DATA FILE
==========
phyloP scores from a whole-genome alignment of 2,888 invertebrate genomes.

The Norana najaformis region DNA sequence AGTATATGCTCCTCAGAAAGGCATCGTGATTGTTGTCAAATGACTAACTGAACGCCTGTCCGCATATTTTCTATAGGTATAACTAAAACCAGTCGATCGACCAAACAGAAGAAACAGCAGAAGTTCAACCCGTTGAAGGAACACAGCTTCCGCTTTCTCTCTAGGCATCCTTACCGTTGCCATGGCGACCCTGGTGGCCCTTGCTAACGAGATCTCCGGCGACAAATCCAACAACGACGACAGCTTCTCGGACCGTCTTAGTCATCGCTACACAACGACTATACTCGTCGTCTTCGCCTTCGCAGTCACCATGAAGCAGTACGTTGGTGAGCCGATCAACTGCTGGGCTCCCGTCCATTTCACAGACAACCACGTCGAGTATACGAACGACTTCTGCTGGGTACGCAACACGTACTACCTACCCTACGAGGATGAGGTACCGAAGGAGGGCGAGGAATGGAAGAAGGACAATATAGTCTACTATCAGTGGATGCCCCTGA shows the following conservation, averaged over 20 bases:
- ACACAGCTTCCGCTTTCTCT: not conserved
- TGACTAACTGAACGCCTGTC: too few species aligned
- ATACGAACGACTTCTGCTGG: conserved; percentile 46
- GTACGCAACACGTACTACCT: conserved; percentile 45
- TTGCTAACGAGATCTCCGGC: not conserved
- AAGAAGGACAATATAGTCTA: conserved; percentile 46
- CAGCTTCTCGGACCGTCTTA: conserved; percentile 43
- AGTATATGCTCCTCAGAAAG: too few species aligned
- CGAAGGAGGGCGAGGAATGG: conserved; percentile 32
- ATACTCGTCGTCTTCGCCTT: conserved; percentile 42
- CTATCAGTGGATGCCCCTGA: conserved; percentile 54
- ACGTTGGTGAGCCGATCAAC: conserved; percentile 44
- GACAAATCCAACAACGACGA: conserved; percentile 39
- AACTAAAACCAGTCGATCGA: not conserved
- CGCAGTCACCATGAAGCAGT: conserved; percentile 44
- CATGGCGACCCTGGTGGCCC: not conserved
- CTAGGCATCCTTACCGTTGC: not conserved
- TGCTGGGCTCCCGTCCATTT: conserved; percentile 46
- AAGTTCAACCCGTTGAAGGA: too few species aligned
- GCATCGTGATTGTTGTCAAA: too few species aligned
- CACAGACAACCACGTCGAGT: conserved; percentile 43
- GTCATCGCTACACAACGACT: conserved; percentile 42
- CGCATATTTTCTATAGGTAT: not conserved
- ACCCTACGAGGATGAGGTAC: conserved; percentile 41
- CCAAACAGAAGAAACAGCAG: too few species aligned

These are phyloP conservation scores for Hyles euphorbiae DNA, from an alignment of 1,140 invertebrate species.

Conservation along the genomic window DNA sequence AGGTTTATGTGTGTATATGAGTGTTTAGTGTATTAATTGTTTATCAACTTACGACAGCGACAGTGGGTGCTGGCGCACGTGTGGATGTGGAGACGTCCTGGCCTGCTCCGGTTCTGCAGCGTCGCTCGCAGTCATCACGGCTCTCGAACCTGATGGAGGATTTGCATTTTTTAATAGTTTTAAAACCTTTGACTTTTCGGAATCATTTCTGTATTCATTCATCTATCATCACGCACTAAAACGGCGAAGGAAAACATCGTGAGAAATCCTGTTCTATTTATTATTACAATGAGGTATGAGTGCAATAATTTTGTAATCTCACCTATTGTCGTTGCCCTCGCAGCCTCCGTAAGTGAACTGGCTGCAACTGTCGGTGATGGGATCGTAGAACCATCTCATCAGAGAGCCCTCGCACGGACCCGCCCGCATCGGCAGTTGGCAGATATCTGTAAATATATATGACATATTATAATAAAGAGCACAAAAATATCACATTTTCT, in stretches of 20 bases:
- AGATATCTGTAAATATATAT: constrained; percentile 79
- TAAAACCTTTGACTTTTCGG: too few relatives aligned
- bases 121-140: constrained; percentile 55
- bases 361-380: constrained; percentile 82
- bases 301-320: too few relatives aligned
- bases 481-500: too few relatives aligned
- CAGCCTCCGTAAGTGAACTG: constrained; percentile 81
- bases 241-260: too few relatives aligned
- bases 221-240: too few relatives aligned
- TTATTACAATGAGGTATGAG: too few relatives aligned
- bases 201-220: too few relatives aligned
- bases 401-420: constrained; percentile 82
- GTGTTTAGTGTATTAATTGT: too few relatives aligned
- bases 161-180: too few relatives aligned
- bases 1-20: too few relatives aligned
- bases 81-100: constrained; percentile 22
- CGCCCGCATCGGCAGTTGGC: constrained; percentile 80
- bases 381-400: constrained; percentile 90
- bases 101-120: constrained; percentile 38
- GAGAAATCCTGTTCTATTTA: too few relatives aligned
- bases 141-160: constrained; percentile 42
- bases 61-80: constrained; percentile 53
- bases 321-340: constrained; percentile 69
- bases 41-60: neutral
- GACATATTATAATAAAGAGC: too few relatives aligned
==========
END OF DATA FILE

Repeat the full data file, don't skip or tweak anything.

phyloP scores from a whole-genome alignment of 2,888 invertebrate genomes.

The Norana najaformis region DNA sequence AGTATATGCTCCTCAGAAAGGCATCGTGATTGTTGTCAAATGACTAACTGAACGCCTGTCCGCATATTTTCTATAGGTATAACTAAAACCAGTCGATCGACCAAACAGAAGAAACAGCAGAAGTTCAACCCGTTGAAGGAACACAGCTTCCGCTTTCTCTCTAGGCATCCTTACCGTTGCCATGGCGACCCTGGTGGCCCTTGCTAACGAGATCTCCGGCGACAAATCCAACAACGACGACAGCTTCTCGGACCGTCTTAGTCATCGCTACACAACGACTATACTCGTCGTCTTCGCCTTCGCAGTCACCATGAAGCAGTACGTTGGTGAGCCGATCAACTGCTGGGCTCCCGTCCATTTCACAGACAACCACGTCGAGTATACGAACGACTTCTGCTGGGTACGCAACACGTACTACCTACCCTACGAGGATGAGGTACCGAAGGAGGGCGAGGAATGGAAGAAGGACAATATAGTCTACTATCAGTGGATGCCCCTGA shows the following conservation, averaged over 20 bases:
- ACACAGCTTCCGCTTTCTCT: not conserved
- TGACTAACTGAACGCCTGTC: too few species aligned
- ATACGAACGACTTCTGCTGG: conserved; percentile 46
- GTACGCAACACGTACTACCT: conserved; percentile 45
- TTGCTAACGAGATCTCCGGC: not conserved
- AAGAAGGACAATATAGTCTA: conserved; percentile 46
- CAGCTTCTCGGACCGTCTTA: conserved; percentile 43
- AGTATATGCTCCTCAGAAAG: too few species aligned
- CGAAGGAGGGCGAGGAATGG: conserved; percentile 32
- ATACTCGTCGTCTTCGCCTT: conserved; percentile 42
- CTATCAGTGGATGCCCCTGA: conserved; percentile 54
- ACGTTGGTGAGCCGATCAAC: conserved; percentile 44
- GACAAATCCAACAACGACGA: conserved; percentile 39
- AACTAAAACCAGTCGATCGA: not conserved
- CGCAGTCACCATGAAGCAGT: conserved; percentile 44
- CATGGCGACCCTGGTGGCCC: not conserved
- CTAGGCATCCTTACCGTTGC: not conserved
- TGCTGGGCTCCCGTCCATTT: conserved; percentile 46
- AAGTTCAACCCGTTGAAGGA: too few species aligned
- GCATCGTGATTGTTGTCAAA: too few species aligned
- CACAGACAACCACGTCGAGT: conserved; percentile 43
- GTCATCGCTACACAACGACT: conserved; percentile 42
- CGCATATTTTCTATAGGTAT: not conserved
- ACCCTACGAGGATGAGGTAC: conserved; percentile 41
- CCAAACAGAAGAAACAGCAG: too few species aligned

These are phyloP conservation scores for Hyles euphorbiae DNA, from an alignment of 1,140 invertebrate species.

Conservation along the genomic window DNA sequence AGGTTTATGTGTGTATATGAGTGTTTAGTGTATTAATTGTTTATCAACTTACGACAGCGACAGTGGGTGCTGGCGCACGTGTGGATGTGGAGACGTCCTGGCCTGCTCCGGTTCTGCAGCGTCGCTCGCAGTCATCACGGCTCTCGAACCTGATGGAGGATTTGCATTTTTTAATAGTTTTAAAACCTTTGACTTTTCGGAATCATTTCTGTATTCATTCATCTATCATCACGCACTAAAACGGCGAAGGAAAACATCGTGAGAAATCCTGTTCTATTTATTATTACAATGAGGTATGAGTGCAATAATTTTGTAATCTCACCTATTGTCGTTGCCCTCGCAGCCTCCGTAAGTGAACTGGCTGCAACTGTCGGTGATGGGATCGTAGAACCATCTCATCAGAGAGCCCTCGCACGGACCCGCCCGCATCGGCAGTTGGCAGATATCTGTAAATATATATGACATATTATAATAAAGAGCACAAAAATATCACATTTTCT, in stretches of 20 bases:
- AGATATCTGTAAATATATAT: constrained; percentile 79
- TAAAACCTTTGACTTTTCGG: too few relatives aligned
- bases 121-140: constrained; percentile 55
- bases 361-380: constrained; percentile 82
- bases 301-320: too few relatives aligned
- bases 481-500: too few relatives aligned
- CAGCCTCCGTAAGTGAACTG: constrained; percentile 81
- bases 241-260: too few relatives aligned
- bases 221-240: too few relatives aligned
- TTATTACAATGAGGTATGAG: too few relatives aligned
- bases 201-220: too few relatives aligned
- bases 401-420: constrained; percentile 82
- GTGTTTAGTGTATTAATTGT: too few relatives aligned
- bases 161-180: too few relatives aligned
- bases 1-20: too few relatives aligned
- bases 81-100: constrained; percentile 22
- CGCCCGCATCGGCAGTTGGC: constrained; percentile 80
- bases 381-400: constrained; percentile 90
- bases 101-120: constrained; percentile 38
- GAGAAATCCTGTTCTATTTA: too few relatives aligned
- bases 141-160: constrained; percentile 42
- bases 61-80: constrained; percentile 53
- bases 321-340: constrained; percentile 69
- bases 41-60: neutral
- GACATATTATAATAAAGAGC: too few relatives aligned